College turns tassel on cultural grad funding

College turns tassel on cultural grad  funding
CUL Grad.jpg

Nathan Tolfa
“I think it’s important for the school to fund [Cultural Graduation Ceremonies],” said Transgender, Other-identified, Bisexual, Gay, Lesbian, and Allies for Diversity Club (TOBGLAD) President and Office of Equity and Inclusion (OEI) co-chair second-year Cole DiGrazia. “Because it’s sort of a celebration of our underrepresented communities, and I think it’s important for the school to show support for these communities.” DiGrazia is not the only student to feel this way; students of Whittier College have argued for years that the College should fund Cultural Graduation Ceremonies in their entirety. As stated in the previous issue of the Quaker Campus, Whittier College President Linda Oubré has allocated $10,000 from the President’s discretionary fund to help pay for the ceremonies this year and has stated her intentions to fundraise for financial resources to pay for Cultural Graduation Ceremonies in future years. The issue of how Cultural Graduation Ceremonies are funded has been controversial for years, and discussions extend back to the previous administration.

“Some students approached President Hertzberger . . . I don’t know if there was a meeting,” said Director of Communications Ana Lilia Barraza. “But there definitely was the question [presented] of how are these graduations being funded . . . [but] at that time, no change was made.” Oubré has directed the Dean of Students Office to look into ways to raise funding for Cultural Graduation in the future. “That’s the goal [for the College to pay for Cultural Graduation Ceremonies] . . . it’s still an ongoing conversation, but it’s definitely something that’s moving ahead,” said Barraza.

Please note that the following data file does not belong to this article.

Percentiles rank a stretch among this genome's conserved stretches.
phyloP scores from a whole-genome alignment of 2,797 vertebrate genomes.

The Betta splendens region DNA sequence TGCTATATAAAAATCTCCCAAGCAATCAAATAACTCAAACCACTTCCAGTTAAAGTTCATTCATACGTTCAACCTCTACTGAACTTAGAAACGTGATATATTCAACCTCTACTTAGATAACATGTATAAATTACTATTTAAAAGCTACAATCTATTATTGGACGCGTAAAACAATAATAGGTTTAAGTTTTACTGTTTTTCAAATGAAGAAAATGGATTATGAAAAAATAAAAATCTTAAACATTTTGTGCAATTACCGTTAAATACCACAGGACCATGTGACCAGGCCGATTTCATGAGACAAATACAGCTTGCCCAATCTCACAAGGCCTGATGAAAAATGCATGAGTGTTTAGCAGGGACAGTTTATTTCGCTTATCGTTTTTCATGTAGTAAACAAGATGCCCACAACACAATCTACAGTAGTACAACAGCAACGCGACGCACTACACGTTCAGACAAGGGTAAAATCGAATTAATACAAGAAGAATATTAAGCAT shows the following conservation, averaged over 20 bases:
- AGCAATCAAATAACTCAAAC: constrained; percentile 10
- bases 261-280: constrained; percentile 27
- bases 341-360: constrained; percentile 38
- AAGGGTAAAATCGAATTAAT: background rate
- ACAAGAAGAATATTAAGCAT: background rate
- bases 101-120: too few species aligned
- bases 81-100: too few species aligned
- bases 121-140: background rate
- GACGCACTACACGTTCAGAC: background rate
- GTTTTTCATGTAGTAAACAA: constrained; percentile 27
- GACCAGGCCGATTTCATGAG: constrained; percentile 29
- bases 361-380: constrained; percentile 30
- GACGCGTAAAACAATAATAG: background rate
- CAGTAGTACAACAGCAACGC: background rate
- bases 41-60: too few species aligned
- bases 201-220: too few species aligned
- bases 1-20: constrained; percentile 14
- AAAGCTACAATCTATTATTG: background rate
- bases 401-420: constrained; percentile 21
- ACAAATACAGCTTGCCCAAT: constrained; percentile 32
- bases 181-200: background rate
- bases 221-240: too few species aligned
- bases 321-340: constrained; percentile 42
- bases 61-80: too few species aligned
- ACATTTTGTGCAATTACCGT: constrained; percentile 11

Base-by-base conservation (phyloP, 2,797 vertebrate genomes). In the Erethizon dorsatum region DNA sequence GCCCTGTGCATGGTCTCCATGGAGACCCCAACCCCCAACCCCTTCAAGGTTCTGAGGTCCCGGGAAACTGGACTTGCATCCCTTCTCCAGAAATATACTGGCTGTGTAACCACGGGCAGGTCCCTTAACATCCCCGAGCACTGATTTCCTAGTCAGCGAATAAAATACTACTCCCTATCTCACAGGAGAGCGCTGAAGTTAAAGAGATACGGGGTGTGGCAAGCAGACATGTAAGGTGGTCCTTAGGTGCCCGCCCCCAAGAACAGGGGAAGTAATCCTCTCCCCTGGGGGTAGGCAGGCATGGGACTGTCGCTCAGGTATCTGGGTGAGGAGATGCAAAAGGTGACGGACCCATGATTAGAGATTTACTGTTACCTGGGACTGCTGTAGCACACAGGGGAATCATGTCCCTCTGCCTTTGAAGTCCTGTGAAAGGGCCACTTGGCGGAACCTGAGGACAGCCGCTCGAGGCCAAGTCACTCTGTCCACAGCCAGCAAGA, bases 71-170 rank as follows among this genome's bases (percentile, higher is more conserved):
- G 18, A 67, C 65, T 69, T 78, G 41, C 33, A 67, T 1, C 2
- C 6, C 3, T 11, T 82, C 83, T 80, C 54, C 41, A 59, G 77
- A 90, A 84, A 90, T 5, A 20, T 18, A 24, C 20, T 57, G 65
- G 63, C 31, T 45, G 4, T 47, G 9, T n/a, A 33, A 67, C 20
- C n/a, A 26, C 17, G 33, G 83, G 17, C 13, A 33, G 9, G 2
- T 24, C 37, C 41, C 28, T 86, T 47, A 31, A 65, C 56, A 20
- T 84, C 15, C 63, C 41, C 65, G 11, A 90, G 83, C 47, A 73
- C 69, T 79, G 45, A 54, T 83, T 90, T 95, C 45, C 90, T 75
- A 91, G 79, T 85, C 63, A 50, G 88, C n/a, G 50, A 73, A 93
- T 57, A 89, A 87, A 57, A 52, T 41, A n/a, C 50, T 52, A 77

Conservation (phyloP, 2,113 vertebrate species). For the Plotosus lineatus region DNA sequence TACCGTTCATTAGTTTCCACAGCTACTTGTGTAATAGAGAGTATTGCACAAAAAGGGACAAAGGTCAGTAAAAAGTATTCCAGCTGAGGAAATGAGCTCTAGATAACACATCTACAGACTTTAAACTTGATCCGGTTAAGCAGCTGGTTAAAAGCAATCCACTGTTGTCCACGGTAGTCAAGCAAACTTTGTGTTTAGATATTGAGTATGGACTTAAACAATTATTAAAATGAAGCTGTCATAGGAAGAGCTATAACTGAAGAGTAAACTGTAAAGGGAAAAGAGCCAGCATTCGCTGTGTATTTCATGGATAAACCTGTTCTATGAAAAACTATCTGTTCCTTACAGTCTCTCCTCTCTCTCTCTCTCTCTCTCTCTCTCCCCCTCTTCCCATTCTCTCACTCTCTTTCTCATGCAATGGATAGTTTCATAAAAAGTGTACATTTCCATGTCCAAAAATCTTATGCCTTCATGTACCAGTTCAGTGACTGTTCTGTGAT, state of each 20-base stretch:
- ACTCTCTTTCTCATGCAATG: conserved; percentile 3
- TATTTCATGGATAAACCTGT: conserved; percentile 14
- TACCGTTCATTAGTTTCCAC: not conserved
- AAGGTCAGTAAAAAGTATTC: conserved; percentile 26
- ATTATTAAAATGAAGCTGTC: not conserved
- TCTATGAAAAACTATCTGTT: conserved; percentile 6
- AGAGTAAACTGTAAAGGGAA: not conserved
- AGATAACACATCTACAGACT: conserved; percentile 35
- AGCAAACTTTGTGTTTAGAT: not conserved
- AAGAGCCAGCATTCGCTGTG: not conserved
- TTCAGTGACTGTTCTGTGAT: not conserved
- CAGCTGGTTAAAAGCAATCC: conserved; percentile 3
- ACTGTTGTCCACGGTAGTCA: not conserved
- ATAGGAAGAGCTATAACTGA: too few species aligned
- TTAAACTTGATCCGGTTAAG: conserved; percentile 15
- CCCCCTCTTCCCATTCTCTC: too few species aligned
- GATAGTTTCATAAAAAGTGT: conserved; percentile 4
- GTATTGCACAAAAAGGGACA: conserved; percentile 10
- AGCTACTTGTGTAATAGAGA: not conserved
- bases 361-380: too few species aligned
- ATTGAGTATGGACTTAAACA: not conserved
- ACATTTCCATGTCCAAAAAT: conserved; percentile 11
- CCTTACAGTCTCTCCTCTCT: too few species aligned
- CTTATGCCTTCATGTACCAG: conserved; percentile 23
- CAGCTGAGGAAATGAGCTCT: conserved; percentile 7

President of Black Men of Whittier College (BMWC) — an organization that provides black men who attend the College with a safe space to discuss their college experience, with the goal of improving the retention rate of black men at the College — and Vice President of the Black Student Union (BSU) third-year Nati Yitayew believes that Oubré has taken steps to reach out to marginalized communities on campus. “Oubré [has] done an amazing job with her [Tour of Black] L.A.,” said Yitayew. “I feel like everyone involved [the President’s office and Associated Students of Whittier College Senate] is doing a pretty good job of making sure that those seniors that have worked these last [few] years of their lives . . . are getting that final day of celebration that they [deserve].” 

While he cannot speak for any of the other members of either BMWC or BSU, Yitayew does believe that the College should fund Cultural Graduation Ceremonies. Yitayew argued that Cultural Graduation is a ceremony for the student body, not any one specific club. “Cultural Graduation is not just for the club of black people, or the club of hispanics or the club of indigenous people; it is [for] the collective [student body],” said Yitayew.

 Yitayew believes that Cultural Graduation Ceremonies work to provide recognition of the unique trials faced by members of marginalized communities at academic institutions. “[Cultural Graduation Ceremonies] look at the different hurdles that you had to face that maybe your peers that are not of your race [didn’t have] to face,” said Yitayew. “It’s not a supremacy thing. I feel like it’s more of just celebration . . . of your traditions and your values.”

“I think graduation, in general, at institutions like this have historically been for privileged straight white males,” said DiGrazia. “and I think it’s important to have a place for communities who maybe don’t fit that profile and who have to work harder to get into institutions like this to show that they have a place here too.”

Cultural Graduation Ceremonies operate like traditional graduations in the miniature, with speakers, entertainment — “At Lavender Graduation we are going to [have] an all-queer improv group,” said DiGrazia — and graduates. The OEI hosts Black, Latinx, Lavender — for LGBTQIA+ students — and Asian-Pacific Islander Cultural Graduation Ceremonies.

The Quaker Campus will continue to report on this story as it develops.